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Pulse Wave Techniques Allow Cybercriminals to Quickly Ramp Up DDoS Attacks

By Shane Schick

Bigstock What used to be a gradual buildup of botnet traffic in distributed denial-of-service (DDoS) attacks has morphed into a series of pulses that spray at different targets like a water cannon, security experts have learned.
A blog post from security firm Imperva Incapsula looked at attacks that have taken place so far this year. Whereas cybercriminals traditionally use an army of bots to force a website offline, the researchers discovered pulses of activity that seemingly come out of nowhere with peak impact. In other words, rather than switching on the bots and creating a slow but steady wave, threat actors are now keeping them on at all times but distributing them differently. An Instant Crescendo of Malicious Traffic Companies have tried to mitigate the effects of the attacks by shifting traffic from an on-premises environment to a cloud-based failover area, according to Naked Security. But the near instant crescendo of traffic during these attacks means that t…
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Researchers Show Danger of DNA Data Paired With Malware-Infected Strand

By Shane Schick Bigstock Security flaws in bioinformatics software have allowed researchers to demonstrate how DNA data could be injected with malicious code to disrupt police forensic investigations or steal intellectual property. Lab Analysis Tools at Risk A group of academics from the University of Washington used the 2017 USENIX Security Symposium to present their findings, which exposed vulnerabilities in the applications that are often used to analyze DNA data after it has been sequenced. In a paper, titled, “Computer Security, Privacy and DNA Sequencing: Compromising Computers With Synthesized DNA, Privacy Leaks and More,” the researchers discussed how they not only made use of a bug in a processing program, but also injected malware directly into a strand of DNA. As Infosecurity Magazine explained, the executable file was launched as the DNA data was being sequenced by the bioinformatics tool, allowing the researchers complete access to the systems running it. The technique is…

Industrial Cobots, Researchers Warn

Bigstock A string of security weaknesses in areas such as default configurations, authentication mechanisms and open source components could enable cybercriminals to easily take over robots used in industrial settings, researchers warned. An analysis of major industrial and collaborative robots, or cobots, by IOActive revealed close to 50 vulnerabilities that, if exploited, could harm the people who work with them. The firm created a series of videos to demonstrate what tampering with cobots could look like, including swinging robotic arms that have had safety features and emergency settings disabled. Industrial Cobots Put Workers at Risk The general public might not be familiar with cobots, but they are far more advanced than you might expect. Companies such as Rethink Robotics, Baxter/Sawyer and Universal Robots have designed cobots to assist human employees with various tasks, using microphones and cameras to see and hear, SecurityWeekreported. That potentially makes them even mor…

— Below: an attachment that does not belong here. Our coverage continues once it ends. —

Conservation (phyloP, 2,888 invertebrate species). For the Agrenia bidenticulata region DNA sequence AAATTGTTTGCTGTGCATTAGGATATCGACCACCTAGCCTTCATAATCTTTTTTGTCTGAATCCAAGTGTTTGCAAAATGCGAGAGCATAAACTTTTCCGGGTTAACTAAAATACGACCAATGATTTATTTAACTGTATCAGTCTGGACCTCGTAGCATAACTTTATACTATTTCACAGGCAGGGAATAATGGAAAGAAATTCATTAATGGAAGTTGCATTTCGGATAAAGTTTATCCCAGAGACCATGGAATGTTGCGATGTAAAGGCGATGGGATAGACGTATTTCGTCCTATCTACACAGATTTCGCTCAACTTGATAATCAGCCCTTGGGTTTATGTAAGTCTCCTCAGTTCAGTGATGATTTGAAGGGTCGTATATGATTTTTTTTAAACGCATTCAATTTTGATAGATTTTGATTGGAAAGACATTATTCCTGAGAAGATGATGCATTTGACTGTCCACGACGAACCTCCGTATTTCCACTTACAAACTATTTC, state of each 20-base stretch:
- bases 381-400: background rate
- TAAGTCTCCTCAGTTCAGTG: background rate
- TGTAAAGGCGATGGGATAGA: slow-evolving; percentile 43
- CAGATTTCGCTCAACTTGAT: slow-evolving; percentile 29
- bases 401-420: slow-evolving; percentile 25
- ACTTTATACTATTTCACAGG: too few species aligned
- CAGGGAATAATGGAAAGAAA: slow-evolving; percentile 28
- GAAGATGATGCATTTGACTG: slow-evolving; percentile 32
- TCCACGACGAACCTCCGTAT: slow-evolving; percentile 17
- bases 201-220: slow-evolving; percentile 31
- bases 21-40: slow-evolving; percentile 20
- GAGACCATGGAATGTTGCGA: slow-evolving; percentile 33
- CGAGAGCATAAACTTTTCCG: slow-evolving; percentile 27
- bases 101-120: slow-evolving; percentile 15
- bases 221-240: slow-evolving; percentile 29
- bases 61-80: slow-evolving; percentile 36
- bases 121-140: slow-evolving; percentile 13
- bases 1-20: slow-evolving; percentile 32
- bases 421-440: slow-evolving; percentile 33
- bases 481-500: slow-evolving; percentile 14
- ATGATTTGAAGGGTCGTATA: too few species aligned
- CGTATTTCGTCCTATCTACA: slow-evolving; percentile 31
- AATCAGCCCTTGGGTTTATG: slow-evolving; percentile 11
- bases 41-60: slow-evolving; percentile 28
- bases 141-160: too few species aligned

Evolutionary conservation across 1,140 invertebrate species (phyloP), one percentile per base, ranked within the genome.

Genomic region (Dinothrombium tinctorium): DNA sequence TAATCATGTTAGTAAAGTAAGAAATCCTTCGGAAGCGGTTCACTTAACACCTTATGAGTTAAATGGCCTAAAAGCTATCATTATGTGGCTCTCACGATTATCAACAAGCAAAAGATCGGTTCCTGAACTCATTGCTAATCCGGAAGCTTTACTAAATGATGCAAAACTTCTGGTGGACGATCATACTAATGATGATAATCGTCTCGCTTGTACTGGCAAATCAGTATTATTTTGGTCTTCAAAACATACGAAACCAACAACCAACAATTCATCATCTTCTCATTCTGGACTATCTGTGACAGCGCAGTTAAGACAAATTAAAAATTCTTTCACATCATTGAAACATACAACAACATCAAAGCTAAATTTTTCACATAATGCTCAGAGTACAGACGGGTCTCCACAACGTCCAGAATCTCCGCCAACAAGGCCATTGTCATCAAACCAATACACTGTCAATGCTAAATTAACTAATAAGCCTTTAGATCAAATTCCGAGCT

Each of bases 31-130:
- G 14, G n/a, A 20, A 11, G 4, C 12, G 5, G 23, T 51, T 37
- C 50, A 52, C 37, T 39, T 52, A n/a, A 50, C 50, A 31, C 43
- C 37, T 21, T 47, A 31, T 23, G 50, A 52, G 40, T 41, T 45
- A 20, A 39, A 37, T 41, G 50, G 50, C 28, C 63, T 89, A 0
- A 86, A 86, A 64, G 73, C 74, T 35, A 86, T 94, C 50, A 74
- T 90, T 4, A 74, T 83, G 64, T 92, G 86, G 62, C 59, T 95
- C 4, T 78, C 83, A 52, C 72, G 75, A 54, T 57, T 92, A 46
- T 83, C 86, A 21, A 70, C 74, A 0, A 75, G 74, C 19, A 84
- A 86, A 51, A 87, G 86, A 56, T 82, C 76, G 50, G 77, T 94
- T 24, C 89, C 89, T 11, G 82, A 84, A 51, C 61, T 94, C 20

Scientists Show How Speech Recognition Software Can Be Compromised via Ultrasounds

By Shane Schick Bigstock Consumers love the convenience of virtual assistants such as Siri, Alexa and Cortana, but a group of researchers has discovered an easy way to compromise the software behind them by using ultrasounds that are inaudible to the human ear. DolphinAttack Experiment Breaches Speech Recognition Software Six scientists from Zhejiang University in China posted a video that showed how these inaudible voice commands can occur. The researchers dubbed their experiment the “DolphinAttack” because of the way dolphins seem to communicate without making noises. By using simple off-the-shelf hardware that costs only $3, they were able to breach speech recognition software from Apple, Google, Amazon and others. Turning voice commands into ultrasound frequencies allowed them to take over smartphones, speakers and even a smart car model from Audi. Although most of what the researchers did was fairly innocuous, such as launching music or video calling applications, malicious actor…

Display Widgets Plug-In Conducted Malware Attack Across 200,000 WordPress Sites

By Shane Schick
Bigstock Approximately 200,000 websites running WordPress have been affected by a malware attack from a plug-in that installed a backdoor, allowing a malicious actor to publish spam, collect IP addresses and more. Wordfence, a security firm that focuses on the popular content management system, said in a blog post that the malware attack has been traced to a plug-in called Display Widgets, which was purportedly designed to manage the way other plug-ins are displayed on WordPress sites. Though it has recently been removed, the threat actor behind the malicious activity did not give up easily. According to SecurityWeek, the original creator of Display Widgets sold it in late June, after which it was almost immediately updated with a backdoor. David Law, a freelance SEO consultant, noticed the initial malware attack and informed Wordfence, which removed it from the WordPress plug-in repository. Just a few days later, however, Display Widgets emerged again, this time with a…

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